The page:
At 3 I took Jamelia and Chantelle to the hospice, at Chantelle's request 10 days ago. When I stopped at Jamelia's house, she asked me to go inside. Her mother and (step?)father were there and very soon I realized they were asking financial help to do with her schooling, though it was hard for them to explain it in English. When Jamelia was in the car, she told me the details. There is a hostel associated with the school where learners may stay during the week rather than commuting. This would make a tremendous difference to Jamelia, saving travelling time and providing a learning-friendly environment. They have a source of funds for the cost of boarding, but R200 is necessary with the application, which is due by Monday. We picked up Chantelle and soon arrived at the hospice. and they prayed for all the patients, one by one. Both patients and staff responded very positively to them. It touched the hearts of the patients to see two teenagers who cared enough about them to be there. On the way home (of course) they persuaded me to let them come to our house for an hour to do homework that they couldn't do in their overcrowded homes. This ties in with Jamelia's wish to board weekly at school. L-A didn't see them; she was resting. I was preparing tonight's Worcester Report and they didn't get in the way of that. I took them home about 5:30, deliberately dropping Chantelle off first. When she was gone I asked Jamelia if there was a letter from the school asking for the money for the application for the hostel. There was, and when we reached her home she brought it and I photographed it. I then gave her the R200, plus instructions that it could only be used for the application. We trust Jamelia, and if this will significantly help her education, I have peace with it and it was an easy decision. Back home I cooked ostrich burgers, sautéed cabbage and onions and mashed potatoes, and then we listened to Trevor Daly on the CWCP transmission with a beverage or two.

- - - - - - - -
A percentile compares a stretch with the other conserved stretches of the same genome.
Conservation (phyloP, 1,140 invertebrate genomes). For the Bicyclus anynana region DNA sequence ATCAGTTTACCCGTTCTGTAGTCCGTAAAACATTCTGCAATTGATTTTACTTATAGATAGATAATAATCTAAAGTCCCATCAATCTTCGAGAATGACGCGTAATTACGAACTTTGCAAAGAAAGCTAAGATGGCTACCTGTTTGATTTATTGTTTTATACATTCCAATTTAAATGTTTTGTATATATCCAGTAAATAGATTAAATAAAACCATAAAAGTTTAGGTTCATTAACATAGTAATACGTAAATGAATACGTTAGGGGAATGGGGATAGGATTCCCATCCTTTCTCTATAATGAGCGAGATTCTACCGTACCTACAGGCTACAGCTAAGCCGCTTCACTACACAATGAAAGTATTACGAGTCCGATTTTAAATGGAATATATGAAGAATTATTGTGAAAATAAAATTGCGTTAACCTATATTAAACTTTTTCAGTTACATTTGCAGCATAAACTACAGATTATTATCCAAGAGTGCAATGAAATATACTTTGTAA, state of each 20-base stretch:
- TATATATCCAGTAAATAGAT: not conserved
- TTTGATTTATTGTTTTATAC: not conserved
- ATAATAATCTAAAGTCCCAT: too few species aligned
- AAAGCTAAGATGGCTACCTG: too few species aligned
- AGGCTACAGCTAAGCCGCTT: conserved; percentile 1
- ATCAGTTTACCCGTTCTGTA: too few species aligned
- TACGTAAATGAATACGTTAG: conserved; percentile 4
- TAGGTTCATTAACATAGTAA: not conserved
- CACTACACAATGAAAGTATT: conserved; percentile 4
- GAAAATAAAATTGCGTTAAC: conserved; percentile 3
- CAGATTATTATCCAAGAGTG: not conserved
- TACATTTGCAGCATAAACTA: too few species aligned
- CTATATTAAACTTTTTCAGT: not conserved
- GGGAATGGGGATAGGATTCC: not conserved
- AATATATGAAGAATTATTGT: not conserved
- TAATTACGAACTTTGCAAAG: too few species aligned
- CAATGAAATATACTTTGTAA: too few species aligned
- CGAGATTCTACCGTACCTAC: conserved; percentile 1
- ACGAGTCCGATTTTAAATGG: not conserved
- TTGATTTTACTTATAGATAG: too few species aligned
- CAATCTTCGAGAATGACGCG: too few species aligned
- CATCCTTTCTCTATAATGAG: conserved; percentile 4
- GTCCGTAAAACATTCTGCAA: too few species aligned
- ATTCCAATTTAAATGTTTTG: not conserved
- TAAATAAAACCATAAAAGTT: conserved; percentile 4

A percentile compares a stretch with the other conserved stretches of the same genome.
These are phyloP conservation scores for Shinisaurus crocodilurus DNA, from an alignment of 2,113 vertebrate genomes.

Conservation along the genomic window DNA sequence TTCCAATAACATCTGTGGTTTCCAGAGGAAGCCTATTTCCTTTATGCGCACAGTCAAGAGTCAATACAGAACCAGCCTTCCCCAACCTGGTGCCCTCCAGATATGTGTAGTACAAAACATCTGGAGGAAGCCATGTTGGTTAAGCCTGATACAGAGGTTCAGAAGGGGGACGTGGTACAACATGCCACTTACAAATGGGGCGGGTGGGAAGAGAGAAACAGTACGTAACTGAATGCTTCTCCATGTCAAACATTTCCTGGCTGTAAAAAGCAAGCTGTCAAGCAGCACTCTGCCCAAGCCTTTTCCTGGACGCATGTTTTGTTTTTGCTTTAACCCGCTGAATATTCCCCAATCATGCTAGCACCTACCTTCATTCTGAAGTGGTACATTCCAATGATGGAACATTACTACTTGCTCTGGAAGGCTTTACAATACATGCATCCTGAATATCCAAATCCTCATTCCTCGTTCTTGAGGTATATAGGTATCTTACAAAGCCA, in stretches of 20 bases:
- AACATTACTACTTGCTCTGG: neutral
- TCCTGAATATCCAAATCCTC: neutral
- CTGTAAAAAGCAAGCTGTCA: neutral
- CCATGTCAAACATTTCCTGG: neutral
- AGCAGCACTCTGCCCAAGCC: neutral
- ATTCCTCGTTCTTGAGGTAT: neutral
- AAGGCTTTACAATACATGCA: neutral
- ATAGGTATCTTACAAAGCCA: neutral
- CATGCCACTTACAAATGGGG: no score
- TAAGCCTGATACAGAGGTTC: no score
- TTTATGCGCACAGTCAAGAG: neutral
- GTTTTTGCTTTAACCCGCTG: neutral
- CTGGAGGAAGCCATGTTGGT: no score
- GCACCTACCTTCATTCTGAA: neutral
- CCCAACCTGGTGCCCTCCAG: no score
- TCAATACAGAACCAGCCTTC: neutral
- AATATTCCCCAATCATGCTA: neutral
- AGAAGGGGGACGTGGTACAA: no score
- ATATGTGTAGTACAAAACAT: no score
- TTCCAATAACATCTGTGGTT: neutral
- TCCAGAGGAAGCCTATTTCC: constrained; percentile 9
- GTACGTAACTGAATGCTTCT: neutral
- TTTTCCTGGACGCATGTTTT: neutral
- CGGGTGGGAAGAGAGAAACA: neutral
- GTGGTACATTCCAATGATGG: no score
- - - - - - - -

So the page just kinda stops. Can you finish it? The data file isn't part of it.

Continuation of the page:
by Laurie-Ann Copple, shared at Britannia Baptist Church, Ottawa, Canada July 7, 2019
Tony shared after L-A and used our old GPS (now owned by Terry and Ellen Orchard) as a story of God`s guidance
Scripture verses: Isaiah 6: 1-8
In the year that King Uzziah died, I saw the Lord, high and exalted; seated on a throne; and the train of his robe filled the temple. 2 Above him were seraphim, each with six wings: With two wings they covered their faces, with two they covered their feet, and with two they were flying. 3 And they were calling to one another:
“Holy, holy, holy is the Lord Almighty;
the whole earth is full of his glory.”
4 At the sound of their voices the doorposts and thresholds shook and the temple was filled with smoke.
5 “Woe to me!” I cried. “I am ruined! For I am a man of unclean lips, and I live among a people of unclean lips, and my eyes have seen the King,the Lord Almighty.”
6 Then one of the seraphim flew to me with a live coal in his hand, which he had taken with tongs from the altar. 7 With it he touched my mouth and said, “See, this has touched your lips; your guilt is taken away and your sin atoned for.” 8 Then I heard the voice of the Lord saying, “Whom shall I send? And who will go for us?” And I said, “Here am I. Send me!”
Talk: How many of us really want a divine encounter? I know I do. Sometimes we can have a call like this, and other times our call is more subtle. You may be reading scripture and it seems to jump right into your heart. Or you may have a series of dreams – which was what happened with both Tony and I for South Africa!